Bud Selig Fiddles While Baseball Continues to Burn

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Bud Selig Fiddles While Baseball Continues to Burn
Jamie Squire/Getty Images

The Cardinals of St. Louis have won the World Series.

In a little less than 36 hours we were able to witness the good, the bad, and the ugly of what was once America’s pastime.

For those of you who missed the last two games, first the good...

Game 6 was incredible. I know we are not supposed to use adjectives like that often, but in this case, it fits. Twice, the Cardinals were down to their last strike before somehow managing to pull even.

The stadium was rocking in the ninth inning when with two outs and two strikes David Freese tripled to the wall in right to tie the game and send it into extra innings.

The Texas Rangers struck quick and the Cards once again saw themselves headed home in the bottom half of the inning. This time the hero was Lance Berkman who singled to bring in the tying run and we were on to the 11th.

As if on cue, David Freese found himself at the plate again. Hometown hero David Freese, a modern day Roy Hobbs, connected and drove the ball over the wall in dead center sending the series to a Game 7 finale.

But that’s the good, now we move on to the bad...

The game ended at 12:45 a.m. on the east coast. I don’t know about you, but when I was growing up, 10:00 p.m. was my latest bedtime on a school night, and that was the exception.

How is baseball going to draw kids into the fold if they cannot see their sports idols in the Fall Classic? How many young kids in Pittsburgh never would have given baseball a second thought had they not been witness to Bill Mazeroski’s famous home run that beat the mighty Yankees in 1960?

Mazeroski after his historic home run in 1960

In the 60s and 70s, baseball ruled the US sports scene and the World Series was a huge part of the reason why. With Curt Gowdy, and later Vin Scully, calling the games on television and the home town announcers helping out on radio, time stood still in America for three hours in the middle of every game day.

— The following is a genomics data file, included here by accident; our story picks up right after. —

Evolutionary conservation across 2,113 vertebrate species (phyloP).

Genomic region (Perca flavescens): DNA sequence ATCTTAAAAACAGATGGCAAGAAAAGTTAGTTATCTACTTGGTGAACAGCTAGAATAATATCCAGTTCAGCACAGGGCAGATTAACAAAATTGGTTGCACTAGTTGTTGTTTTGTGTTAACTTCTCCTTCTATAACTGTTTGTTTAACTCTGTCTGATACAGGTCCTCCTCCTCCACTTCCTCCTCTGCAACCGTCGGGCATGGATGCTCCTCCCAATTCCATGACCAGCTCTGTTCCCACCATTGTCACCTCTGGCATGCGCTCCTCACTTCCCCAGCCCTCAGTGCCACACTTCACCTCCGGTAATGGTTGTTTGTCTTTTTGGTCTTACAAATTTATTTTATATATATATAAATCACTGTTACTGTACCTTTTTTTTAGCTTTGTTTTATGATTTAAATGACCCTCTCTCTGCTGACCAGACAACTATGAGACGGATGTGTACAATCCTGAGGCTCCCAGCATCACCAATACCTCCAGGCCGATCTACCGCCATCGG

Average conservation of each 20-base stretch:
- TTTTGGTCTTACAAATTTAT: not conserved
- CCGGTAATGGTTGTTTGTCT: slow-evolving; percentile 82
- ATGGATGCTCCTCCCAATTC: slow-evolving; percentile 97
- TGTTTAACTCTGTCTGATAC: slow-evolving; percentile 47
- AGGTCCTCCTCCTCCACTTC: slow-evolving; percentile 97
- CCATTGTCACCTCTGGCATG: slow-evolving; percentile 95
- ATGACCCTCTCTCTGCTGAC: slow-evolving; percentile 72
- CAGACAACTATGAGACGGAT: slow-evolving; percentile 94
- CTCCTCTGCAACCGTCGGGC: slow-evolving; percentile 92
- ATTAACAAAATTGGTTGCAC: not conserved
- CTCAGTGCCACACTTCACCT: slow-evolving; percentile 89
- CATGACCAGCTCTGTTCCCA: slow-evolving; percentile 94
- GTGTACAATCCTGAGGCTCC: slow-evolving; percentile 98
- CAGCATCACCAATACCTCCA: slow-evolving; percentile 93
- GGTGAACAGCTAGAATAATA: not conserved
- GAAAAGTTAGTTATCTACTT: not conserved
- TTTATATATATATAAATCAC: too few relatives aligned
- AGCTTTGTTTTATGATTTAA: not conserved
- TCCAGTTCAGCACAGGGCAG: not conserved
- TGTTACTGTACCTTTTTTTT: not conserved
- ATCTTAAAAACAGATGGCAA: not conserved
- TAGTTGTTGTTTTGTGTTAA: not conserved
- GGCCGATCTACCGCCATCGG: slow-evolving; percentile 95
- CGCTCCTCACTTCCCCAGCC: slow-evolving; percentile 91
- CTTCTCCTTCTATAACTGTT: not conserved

If you were not watching the game somewhere, you smuggled a transistor radio into school or work and listened on your crummy little earplug.

And then, if you were a kid, you went outside and became not only Sandy Koufax, Whitey Ford, and Mr. October, Reggie Jackson, but also unlikely heroes Bucky Dent, Gene Tenace and yes, David Freese. Because you had witnessed their greatness on the World Series stage.

But if that is the bad, what’s the ugly?

The St. Louis Cardinals winning the World Series.

Now, I have nothing against the storied St. Louis franchise. They won the games they needed to win, and in stirring fashion to boot. Coming back from from the grave during the season, as they did, should serve as a testament to the old cliche “it ain’t over til it’s over.”

But they did not deserve to be in the World Series. They finished second in their division.

Baseball was the last of the major sports to suckle up completely to the teat of television and allow losers into the championship. And the man most responsible for that is baseball commissioner Bud Selig.

Since assuming the mantle of commish, Selig has a record that, while delivering millions to the owners, has left the game a shell of its former self.

A missed World Series, an All Star Game tie, interleague play that has diluted the Fall Classic, steroids and the wild card, allowing second place teams a chance to play for the championship are just a few of the foibles of Bud Selig’s reign of terror on baseball.

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